I’m running a D&D game right now. Uh, unless something’s gone very wrong, I’ve been running it for some time by the time this guide goes up. But when I make a game I start out by giving people a document, called a Game Brief, that gives them guidance on building characters, and what’s expected of them.
For this game, I knew I had a small party (only three players), because we’d be playing this when our fourth friend was absent from the game. I also knew I didn’t want a huge stake, and wanted it to be much more about something local without big potential impact, so I put it in the mid levels of Heroic. Enough room that players could play experienced characters, but not that they had a veritable tale to them yet.
I’m going to present the brief, as I started on it… and then talk about the complication that followed.
A pair of towns have a territory dispute over the proper rights of ownership of a barrow in between them. Since they both want to flatten the barrow and use the land for something, there’s a reward waiting for people who can investigate underneath it. You’ve got a reason to show up and do the job — and you’re going to find why it’s not a simple question.
The Party’s Place In The World
The setting is Talen’s D&D world Cobrin’Seil. The game is going to start in the nation of Dal Raeda, known formerly as Kyngdom. Dal Raeda is a nation roughly the size of the European Union (give or take a Britain) divided into a number of Provinces (six officially, kind of seven, mostly seen as four ‘and the rest’).
It’s one large, mostly contiguous mass; while there are ‘islands’ around the edges, mostly they are connected by bridges to the mainland or one another. The four major Provinces, in term of size and importance to future military engagements, are Willowsebb, Sanders, Danube, and Glotharen. The other Provinces are Virret Keep (a number of islands distributed throughout the river systems connecting the nation), Brin Proper (the capital city), and Delan (which is a large island the size of Sicily, which is far enough that it can only be reached by boat). Sanders is regarded as the military superpower, Danube as a rising technological power that’s buying tools from other nations, and Willowsebb’s ancient forest and mystical protections make it a wild card.
This campaign is starting in Glotharen. It is the ‘oldest’ Province – the one most proud of being old. History of the nation of Dal Raeda describes a point where Dal Raeda made a pledge to unite with Glotharen. Very ‘see? Dibs’ kind of mindset. Think about the way the City of London sees itself as predating Britain as a nation.
All of Dal Raeda has old ruins from a before time. Glotharen has built cities around many of theirs – there’s a Provincial Ruineers society, a sort of archaeological society. It’s they who designated the hill the story pivots around as Fogge’s Barrow. A barrow, for this context, is a thing where something was covered in dirt and over time, shaped to deform the ground, which differs from a grave or crypt (where something is stuck in a hole in the ground) or a hill (a natural growth of dirt).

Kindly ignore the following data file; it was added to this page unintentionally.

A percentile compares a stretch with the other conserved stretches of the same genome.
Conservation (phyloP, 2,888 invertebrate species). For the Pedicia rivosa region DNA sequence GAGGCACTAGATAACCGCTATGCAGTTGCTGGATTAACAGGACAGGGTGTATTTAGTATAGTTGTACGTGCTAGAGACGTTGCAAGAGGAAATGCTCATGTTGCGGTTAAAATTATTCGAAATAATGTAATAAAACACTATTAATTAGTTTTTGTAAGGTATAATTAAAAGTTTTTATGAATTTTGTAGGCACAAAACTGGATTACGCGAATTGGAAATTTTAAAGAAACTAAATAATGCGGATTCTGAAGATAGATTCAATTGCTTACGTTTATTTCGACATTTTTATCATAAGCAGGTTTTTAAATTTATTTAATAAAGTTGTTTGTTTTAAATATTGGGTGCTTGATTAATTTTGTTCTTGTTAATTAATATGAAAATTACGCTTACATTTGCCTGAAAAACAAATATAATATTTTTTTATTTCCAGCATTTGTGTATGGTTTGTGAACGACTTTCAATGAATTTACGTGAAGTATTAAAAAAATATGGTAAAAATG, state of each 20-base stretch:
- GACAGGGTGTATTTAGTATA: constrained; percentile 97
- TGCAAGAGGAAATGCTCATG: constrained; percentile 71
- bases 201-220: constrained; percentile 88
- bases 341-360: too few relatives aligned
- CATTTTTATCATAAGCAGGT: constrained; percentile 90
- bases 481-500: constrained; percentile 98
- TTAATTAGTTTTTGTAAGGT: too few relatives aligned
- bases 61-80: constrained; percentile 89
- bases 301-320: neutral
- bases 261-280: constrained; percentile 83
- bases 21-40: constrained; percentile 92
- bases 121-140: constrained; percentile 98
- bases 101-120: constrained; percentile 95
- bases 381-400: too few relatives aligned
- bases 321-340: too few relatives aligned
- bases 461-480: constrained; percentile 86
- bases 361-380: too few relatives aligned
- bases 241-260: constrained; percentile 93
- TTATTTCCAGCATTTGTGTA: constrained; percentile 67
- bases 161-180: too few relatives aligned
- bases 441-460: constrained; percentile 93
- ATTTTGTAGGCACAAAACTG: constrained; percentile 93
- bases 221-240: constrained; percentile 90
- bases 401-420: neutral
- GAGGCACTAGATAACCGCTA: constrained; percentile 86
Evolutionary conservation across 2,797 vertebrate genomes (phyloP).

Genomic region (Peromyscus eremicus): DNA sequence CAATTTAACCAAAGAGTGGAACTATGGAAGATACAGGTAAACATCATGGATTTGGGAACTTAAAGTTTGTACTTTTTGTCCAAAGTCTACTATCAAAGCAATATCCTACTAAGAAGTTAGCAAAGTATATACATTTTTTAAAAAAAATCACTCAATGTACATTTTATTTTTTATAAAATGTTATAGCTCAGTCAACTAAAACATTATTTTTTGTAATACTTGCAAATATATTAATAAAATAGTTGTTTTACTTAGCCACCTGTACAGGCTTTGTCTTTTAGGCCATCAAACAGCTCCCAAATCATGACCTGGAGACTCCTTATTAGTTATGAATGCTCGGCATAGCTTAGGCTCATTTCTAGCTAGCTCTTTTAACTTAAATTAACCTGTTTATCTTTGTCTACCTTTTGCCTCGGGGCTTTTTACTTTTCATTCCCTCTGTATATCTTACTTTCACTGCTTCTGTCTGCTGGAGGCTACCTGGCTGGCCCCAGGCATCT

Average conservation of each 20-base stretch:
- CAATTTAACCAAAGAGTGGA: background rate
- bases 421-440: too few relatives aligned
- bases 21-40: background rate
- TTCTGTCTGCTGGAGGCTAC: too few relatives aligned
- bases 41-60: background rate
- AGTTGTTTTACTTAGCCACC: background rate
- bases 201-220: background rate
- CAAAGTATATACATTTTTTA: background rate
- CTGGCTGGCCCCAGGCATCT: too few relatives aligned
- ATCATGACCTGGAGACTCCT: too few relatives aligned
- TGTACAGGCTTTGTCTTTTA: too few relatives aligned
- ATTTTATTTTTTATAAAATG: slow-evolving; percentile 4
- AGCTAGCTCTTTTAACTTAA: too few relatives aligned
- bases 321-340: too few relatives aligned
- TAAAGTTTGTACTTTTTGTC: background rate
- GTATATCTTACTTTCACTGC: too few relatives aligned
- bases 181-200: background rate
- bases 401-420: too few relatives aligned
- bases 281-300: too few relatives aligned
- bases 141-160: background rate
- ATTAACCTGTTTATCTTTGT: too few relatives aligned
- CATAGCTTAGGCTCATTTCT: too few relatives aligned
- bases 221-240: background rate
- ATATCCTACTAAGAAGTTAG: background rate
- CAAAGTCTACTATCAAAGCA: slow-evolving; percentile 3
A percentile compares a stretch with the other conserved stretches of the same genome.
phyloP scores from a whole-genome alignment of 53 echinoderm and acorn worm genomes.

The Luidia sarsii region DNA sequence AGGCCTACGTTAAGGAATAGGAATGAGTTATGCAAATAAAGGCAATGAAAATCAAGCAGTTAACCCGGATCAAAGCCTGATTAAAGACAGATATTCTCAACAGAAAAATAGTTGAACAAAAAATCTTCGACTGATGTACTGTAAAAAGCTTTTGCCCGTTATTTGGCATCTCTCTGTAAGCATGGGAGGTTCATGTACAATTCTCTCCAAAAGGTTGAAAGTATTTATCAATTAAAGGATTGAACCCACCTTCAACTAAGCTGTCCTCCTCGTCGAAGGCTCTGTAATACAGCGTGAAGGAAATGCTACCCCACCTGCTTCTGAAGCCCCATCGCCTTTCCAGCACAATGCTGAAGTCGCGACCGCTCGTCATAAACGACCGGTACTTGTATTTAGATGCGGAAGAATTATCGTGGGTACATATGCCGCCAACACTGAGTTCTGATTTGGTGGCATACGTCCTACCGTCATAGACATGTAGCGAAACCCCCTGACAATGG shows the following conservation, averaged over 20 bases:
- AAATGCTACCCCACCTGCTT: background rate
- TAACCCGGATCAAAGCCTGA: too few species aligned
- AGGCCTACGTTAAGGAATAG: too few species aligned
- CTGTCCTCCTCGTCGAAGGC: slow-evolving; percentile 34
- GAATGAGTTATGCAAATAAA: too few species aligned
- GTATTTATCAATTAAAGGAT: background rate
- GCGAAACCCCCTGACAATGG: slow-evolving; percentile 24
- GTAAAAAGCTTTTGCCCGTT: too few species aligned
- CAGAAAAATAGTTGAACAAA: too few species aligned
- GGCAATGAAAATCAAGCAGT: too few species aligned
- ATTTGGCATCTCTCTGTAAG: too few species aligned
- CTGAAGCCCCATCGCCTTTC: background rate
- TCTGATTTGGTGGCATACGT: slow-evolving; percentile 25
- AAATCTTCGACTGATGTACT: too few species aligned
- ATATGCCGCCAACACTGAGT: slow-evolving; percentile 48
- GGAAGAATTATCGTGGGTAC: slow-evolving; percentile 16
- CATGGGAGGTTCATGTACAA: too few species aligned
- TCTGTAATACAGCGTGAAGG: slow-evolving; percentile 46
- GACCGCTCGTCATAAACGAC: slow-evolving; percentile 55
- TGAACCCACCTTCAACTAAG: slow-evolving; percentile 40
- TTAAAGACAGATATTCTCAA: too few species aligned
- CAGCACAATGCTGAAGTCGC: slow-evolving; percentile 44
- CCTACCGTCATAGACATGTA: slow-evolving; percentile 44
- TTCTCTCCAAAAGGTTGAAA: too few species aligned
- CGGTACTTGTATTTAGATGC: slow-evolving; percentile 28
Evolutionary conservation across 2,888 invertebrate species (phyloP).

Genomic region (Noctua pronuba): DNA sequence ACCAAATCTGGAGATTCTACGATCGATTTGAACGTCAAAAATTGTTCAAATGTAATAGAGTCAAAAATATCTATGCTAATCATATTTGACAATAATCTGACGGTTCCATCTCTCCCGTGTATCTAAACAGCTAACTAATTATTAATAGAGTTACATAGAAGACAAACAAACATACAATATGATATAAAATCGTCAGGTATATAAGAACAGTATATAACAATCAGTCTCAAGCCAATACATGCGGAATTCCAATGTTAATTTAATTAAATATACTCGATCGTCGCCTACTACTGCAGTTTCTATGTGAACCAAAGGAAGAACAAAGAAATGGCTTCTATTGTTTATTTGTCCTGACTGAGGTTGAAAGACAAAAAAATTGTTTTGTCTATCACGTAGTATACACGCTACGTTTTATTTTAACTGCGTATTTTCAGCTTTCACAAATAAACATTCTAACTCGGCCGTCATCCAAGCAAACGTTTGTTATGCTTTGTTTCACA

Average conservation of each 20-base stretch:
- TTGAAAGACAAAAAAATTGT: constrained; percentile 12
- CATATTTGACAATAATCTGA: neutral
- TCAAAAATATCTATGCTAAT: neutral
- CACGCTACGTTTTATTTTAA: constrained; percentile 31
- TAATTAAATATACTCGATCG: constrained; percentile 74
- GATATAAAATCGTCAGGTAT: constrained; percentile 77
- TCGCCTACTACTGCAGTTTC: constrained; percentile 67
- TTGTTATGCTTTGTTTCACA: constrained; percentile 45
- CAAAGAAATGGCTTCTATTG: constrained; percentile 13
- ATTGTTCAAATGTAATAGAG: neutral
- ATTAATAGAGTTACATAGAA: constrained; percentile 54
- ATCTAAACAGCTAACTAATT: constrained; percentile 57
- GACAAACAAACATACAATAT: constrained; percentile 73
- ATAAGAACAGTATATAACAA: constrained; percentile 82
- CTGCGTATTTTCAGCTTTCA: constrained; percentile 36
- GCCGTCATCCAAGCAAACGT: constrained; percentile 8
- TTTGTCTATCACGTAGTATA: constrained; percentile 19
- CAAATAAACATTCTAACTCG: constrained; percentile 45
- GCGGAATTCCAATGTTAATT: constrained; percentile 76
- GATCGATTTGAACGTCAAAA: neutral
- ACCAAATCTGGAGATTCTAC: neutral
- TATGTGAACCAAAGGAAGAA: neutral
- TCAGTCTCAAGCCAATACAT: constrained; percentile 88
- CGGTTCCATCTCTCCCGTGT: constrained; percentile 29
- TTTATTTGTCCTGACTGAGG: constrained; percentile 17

The game more specifically starts in one of the two twins of Ovenaght or Rathagn. Ovenaght is a newer town, with a dense number of houses, that has sprung up around an inn and trading spot on the Eresh Highway that runs throughout the city. By comparison, Rathagn is an Incorporated Estate – a former noble’s estate that has been broken up and owned by a number of smaller nobles. Both towns are eyeing Fogge’s barrow, and considering hiring a druid to flatten out the land so they can use it for something. Rathagn wants to expand farmland and redirect a river; Overnaght want to build more homes.
But there are other forces at work, and mysteries that lay beneath.
After you get situated in the location, there will be a Tiefling NPC who can’t enter the towns, and will approach you with an offer and with hints of these strange secrets.
Okay, now here’s the complication.
My players marshalled a Kobold Shaman, a Kenku Rogue, and a Goblin Fighter.
This entire party can walk underneath a coffee table.
What’s more, the three characters are of heritages that aren’t really widespread or common in the location, in the towns. Glotharen is a place where humans make up the bulk of the population, which meant that a Tiefling had to be careful about going into town and doing business. But a Tiefling, as a human-scale humanoid who can conceal details about themselves, could absolutely do better at dealing with the town’s people than the rest of the party, who could stack up into a pile and wear a trenchcoat and pass as a person.
Now this inverts the NPC, and a lot of investigation the players were going to do, are going to be done for them. What brings the players here, then, I wonder?
The players’ suggestion? They’re river pirates, and they want to check out this situation because surely there’s treasure underneath the barrow. And they want to play pirates with a heart of gold – who will come for the money, but change their positions and save the day when it becomes necessary.
See, players are pretty cool when you let them be.